You are what you eat

You are what you eat

With food and nutrition a major theme of next year?s Universal Exposition in Milan, The Florentine is running a series of articles related to a variety of issues surrounding food, including sustainability and biodiversity, food security, transparency and safety, science and technology in the food supply chain and consumption

Thu 04 Dec 2014 1:00 AM

With food and nutrition a major theme of next year?s Universal Exposition in Milan, The Florentine is running a series of articles related to a variety of issues surrounding food, including sustainability and biodiversity, food security, transparency and safety, science and technology in the food supply chain and consumption and dietary issues. In this article, we look at the European Union?s regulatory framework for food labeling, the Food Information to Consumers (FIC) Regulation, and how it affects Italy and Italian food producers.


How important are food labels to you as a consumer? Do you read them and make more informed decisions based on the provenance and type of the ingredients? Does a food or an ingredient?s country of origin affect your food choice or are prices the most important factor in your food purchases? Are you more likely to buy foods that are made in Italy compared to foods made in other countries? 



Years of discussion in Brussels resulted in December 2011 in a new regulatory framework introducing more transparent, clearer food labeling across Europe?s common market, the FIC Regulation, which aims to better protect consumers against false or misleading packaging claims. Now, after a three-year grace period to allow the food industry to prepare for the new labeling requirements, compliance with the FIC Regulation starts December 14, 2014. The regulation mandates more detailed nutrition declarations on processed foods (which has a later start date of December 16, 2016); information on allergens; and identification of the country of origin or place of provenance of certain foods.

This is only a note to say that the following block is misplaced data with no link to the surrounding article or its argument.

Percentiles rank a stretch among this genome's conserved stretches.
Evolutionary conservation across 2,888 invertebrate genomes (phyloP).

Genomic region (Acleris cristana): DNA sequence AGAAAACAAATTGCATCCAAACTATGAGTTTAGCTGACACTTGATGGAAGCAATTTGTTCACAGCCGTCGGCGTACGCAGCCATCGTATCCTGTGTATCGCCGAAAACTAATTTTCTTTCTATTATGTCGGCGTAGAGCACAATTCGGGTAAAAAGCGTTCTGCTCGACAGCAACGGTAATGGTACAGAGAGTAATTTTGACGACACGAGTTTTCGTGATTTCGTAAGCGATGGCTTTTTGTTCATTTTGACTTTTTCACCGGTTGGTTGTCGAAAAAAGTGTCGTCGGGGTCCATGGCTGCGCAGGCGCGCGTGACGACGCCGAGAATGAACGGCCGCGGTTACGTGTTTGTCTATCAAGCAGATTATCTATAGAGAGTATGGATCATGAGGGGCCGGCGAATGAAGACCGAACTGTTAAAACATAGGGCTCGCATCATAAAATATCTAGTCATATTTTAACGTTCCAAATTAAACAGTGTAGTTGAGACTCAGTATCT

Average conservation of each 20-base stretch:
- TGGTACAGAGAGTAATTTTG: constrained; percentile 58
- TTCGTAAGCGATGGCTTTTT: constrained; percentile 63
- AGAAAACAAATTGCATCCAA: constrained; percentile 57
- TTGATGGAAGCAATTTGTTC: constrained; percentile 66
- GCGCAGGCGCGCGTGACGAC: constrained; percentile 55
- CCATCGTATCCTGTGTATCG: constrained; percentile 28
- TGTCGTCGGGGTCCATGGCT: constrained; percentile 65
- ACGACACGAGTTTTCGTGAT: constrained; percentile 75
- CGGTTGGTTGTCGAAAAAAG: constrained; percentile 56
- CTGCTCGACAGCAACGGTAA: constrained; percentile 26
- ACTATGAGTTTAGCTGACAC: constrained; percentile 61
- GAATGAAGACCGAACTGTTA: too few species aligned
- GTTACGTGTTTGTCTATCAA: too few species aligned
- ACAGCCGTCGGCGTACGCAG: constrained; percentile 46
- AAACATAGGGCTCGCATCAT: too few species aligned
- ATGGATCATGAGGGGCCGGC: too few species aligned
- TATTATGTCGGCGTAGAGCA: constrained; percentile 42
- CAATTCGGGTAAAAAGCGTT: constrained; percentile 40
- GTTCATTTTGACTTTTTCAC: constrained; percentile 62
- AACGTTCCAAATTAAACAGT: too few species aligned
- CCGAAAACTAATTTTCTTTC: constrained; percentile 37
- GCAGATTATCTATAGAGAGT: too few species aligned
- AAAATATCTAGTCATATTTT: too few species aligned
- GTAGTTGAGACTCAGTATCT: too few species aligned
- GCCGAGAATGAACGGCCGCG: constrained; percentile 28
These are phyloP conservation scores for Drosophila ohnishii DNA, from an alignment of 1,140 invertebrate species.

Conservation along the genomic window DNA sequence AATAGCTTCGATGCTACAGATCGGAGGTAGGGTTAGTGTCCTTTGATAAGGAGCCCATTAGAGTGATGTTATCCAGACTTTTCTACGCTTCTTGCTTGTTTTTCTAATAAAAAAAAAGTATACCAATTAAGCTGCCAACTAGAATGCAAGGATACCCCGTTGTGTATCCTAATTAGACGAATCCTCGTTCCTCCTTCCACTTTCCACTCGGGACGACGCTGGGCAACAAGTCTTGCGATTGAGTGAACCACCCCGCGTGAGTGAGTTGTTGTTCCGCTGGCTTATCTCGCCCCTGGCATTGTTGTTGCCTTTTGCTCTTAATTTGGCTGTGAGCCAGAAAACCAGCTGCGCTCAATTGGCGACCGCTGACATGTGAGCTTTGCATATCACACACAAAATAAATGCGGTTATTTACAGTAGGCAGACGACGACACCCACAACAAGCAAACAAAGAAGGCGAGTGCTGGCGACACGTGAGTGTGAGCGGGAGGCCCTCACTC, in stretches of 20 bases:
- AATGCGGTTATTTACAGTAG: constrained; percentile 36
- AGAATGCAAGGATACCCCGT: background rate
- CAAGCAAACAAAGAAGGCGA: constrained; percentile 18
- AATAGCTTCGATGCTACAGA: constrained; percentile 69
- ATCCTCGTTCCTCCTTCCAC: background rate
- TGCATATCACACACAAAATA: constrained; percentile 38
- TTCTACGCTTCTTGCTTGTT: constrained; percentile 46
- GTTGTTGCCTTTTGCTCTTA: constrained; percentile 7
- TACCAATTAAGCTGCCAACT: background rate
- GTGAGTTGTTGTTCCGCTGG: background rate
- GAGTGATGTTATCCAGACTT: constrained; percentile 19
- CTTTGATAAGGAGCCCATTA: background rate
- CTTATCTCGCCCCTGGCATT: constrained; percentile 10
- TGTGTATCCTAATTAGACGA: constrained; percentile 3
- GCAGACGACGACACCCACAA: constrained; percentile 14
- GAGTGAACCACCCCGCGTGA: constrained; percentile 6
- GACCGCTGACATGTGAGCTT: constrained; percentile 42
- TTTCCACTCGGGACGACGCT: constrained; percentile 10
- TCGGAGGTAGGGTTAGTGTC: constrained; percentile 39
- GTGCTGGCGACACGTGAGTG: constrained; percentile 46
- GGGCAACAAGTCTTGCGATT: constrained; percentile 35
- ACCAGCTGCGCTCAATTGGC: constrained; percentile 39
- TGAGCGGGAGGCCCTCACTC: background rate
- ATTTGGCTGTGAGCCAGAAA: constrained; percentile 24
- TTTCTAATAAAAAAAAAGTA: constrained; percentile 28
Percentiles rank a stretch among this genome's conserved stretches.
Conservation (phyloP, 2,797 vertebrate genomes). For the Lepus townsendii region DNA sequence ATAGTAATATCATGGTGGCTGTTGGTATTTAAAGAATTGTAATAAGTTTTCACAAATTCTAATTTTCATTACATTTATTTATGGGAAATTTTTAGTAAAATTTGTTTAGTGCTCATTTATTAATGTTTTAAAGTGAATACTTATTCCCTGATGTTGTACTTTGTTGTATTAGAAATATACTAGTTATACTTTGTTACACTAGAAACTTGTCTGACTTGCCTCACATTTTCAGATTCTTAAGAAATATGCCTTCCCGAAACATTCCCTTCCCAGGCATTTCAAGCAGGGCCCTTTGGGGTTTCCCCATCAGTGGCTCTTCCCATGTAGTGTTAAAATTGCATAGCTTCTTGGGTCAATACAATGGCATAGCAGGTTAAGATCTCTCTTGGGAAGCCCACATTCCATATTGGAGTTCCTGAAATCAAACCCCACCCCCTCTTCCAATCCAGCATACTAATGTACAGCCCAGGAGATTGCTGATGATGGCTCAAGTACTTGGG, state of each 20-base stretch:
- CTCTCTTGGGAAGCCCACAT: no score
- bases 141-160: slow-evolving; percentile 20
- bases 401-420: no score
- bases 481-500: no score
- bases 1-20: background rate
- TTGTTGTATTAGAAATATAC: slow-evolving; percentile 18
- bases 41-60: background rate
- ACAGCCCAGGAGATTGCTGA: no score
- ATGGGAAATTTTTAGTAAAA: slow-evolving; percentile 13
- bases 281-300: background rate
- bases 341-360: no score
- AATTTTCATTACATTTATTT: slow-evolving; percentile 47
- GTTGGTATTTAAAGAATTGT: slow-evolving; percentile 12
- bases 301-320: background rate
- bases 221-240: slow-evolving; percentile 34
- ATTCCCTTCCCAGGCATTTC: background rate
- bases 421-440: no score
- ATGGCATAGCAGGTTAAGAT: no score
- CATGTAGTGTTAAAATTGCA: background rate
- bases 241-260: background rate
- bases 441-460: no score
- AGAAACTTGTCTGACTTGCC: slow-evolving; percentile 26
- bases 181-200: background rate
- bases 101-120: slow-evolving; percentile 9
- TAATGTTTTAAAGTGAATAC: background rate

Trust in highly industrialized processed and pre-packaged foods has decreased significantly in recent years, prompted by a series of food-related scandals that have lowered consumer confidence. Surveys conducted in the European Union and Italy indicate that consumers want to know where their foods come from, making country of origin labeling (COOL) a major issue and an important element of the regulation.



Mandatory COOL rules across the European Union are already in place for a number of foods, including extra-virgin olive oil, honey, fresh milk, fresh fruit and vegetables, beef, fish and eggs, and the FIC Regulation has extended COOL rules to all fresh, chilled and frozen unprocessed meats, such as pork (to be applied April 1, 2015), sheep, goat and poultry. However, there still remains the question of applying mandatory COOL rules to other foodstuffs, such as dairy products, among them cheese and ultra-high-temperature-processed milk; pasta; bread; fruit juices; some types of cured meats, like prosciutto and salami; as well as less popular fresh meats, like quail and pigeon, rabbit and horse. To address this question, the FIC has entrusted the European Commission to assess whether extending COOL requirements to these foods would be appropriate. Impact assessments will be conducted in Brussels and Strasbourg through 2015 to evaluate whether an extension of COOL to these products will benefit consumers while enabling the free movement of goods across the European Union and ensuring equal competition among national producers.